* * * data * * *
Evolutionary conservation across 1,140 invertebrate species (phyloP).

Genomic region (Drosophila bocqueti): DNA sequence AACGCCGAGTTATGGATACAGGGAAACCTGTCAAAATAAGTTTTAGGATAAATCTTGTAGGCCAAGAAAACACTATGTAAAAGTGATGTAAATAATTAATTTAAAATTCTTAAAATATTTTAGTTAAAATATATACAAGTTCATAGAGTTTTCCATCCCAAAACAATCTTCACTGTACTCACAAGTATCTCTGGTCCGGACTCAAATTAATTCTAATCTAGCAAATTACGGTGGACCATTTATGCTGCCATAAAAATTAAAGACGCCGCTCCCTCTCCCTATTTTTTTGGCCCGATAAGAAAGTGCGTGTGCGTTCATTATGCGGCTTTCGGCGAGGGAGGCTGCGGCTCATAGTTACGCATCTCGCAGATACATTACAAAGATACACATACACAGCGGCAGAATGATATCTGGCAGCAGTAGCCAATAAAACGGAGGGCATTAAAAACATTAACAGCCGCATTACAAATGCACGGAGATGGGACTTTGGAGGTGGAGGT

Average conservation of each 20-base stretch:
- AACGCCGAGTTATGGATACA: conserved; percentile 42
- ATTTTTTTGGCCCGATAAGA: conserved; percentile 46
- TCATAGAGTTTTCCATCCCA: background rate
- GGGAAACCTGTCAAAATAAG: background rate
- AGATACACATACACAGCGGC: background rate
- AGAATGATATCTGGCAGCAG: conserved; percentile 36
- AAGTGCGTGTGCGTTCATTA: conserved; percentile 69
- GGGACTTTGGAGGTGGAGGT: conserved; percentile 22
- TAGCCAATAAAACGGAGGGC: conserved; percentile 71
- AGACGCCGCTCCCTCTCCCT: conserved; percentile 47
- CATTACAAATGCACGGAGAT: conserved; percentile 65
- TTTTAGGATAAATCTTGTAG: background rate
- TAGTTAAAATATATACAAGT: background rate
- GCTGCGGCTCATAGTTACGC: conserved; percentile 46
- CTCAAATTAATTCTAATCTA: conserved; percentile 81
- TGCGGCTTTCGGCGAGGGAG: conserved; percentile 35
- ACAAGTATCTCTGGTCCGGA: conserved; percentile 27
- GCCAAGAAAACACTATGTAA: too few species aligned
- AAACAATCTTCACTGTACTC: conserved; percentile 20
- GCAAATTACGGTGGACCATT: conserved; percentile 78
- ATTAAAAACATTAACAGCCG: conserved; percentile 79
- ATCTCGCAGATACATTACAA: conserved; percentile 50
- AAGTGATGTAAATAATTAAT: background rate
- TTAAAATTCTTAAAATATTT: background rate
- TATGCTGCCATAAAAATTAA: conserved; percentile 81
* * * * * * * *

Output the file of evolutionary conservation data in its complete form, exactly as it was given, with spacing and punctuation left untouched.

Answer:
Evolutionary conservation across 1,140 invertebrate species (phyloP).

Genomic region (Drosophila bocqueti): DNA sequence AACGCCGAGTTATGGATACAGGGAAACCTGTCAAAATAAGTTTTAGGATAAATCTTGTAGGCCAAGAAAACACTATGTAAAAGTGATGTAAATAATTAATTTAAAATTCTTAAAATATTTTAGTTAAAATATATACAAGTTCATAGAGTTTTCCATCCCAAAACAATCTTCACTGTACTCACAAGTATCTCTGGTCCGGACTCAAATTAATTCTAATCTAGCAAATTACGGTGGACCATTTATGCTGCCATAAAAATTAAAGACGCCGCTCCCTCTCCCTATTTTTTTGGCCCGATAAGAAAGTGCGTGTGCGTTCATTATGCGGCTTTCGGCGAGGGAGGCTGCGGCTCATAGTTACGCATCTCGCAGATACATTACAAAGATACACATACACAGCGGCAGAATGATATCTGGCAGCAGTAGCCAATAAAACGGAGGGCATTAAAAACATTAACAGCCGCATTACAAATGCACGGAGATGGGACTTTGGAGGTGGAGGT

Average conservation of each 20-base stretch:
- AACGCCGAGTTATGGATACA: conserved; percentile 42
- ATTTTTTTGGCCCGATAAGA: conserved; percentile 46
- TCATAGAGTTTTCCATCCCA: background rate
- GGGAAACCTGTCAAAATAAG: background rate
- AGATACACATACACAGCGGC: background rate
- AGAATGATATCTGGCAGCAG: conserved; percentile 36
- AAGTGCGTGTGCGTTCATTA: conserved; percentile 69
- GGGACTTTGGAGGTGGAGGT: conserved; percentile 22
- TAGCCAATAAAACGGAGGGC: conserved; percentile 71
- AGACGCCGCTCCCTCTCCCT: conserved; percentile 47
- CATTACAAATGCACGGAGAT: conserved; percentile 65
- TTTTAGGATAAATCTTGTAG: background rate
- TAGTTAAAATATATACAAGT: background rate
- GCTGCGGCTCATAGTTACGC: conserved; percentile 46
- CTCAAATTAATTCTAATCTA: conserved; percentile 81
- TGCGGCTTTCGGCGAGGGAG: conserved; percentile 35
- ACAAGTATCTCTGGTCCGGA: conserved; percentile 27
- GCCAAGAAAACACTATGTAA: too few species aligned
- AAACAATCTTCACTGTACTC: conserved; percentile 20
- GCAAATTACGGTGGACCATT: conserved; percentile 78
- ATTAAAAACATTAACAGCCG: conserved; percentile 79
- ATCTCGCAGATACATTACAA: conserved; percentile 50
- AAGTGATGTAAATAATTAAT: background rate
- TTAAAATTCTTAAAATATTT: background rate
- TATGCTGCCATAAAAATTAA: conserved; percentile 81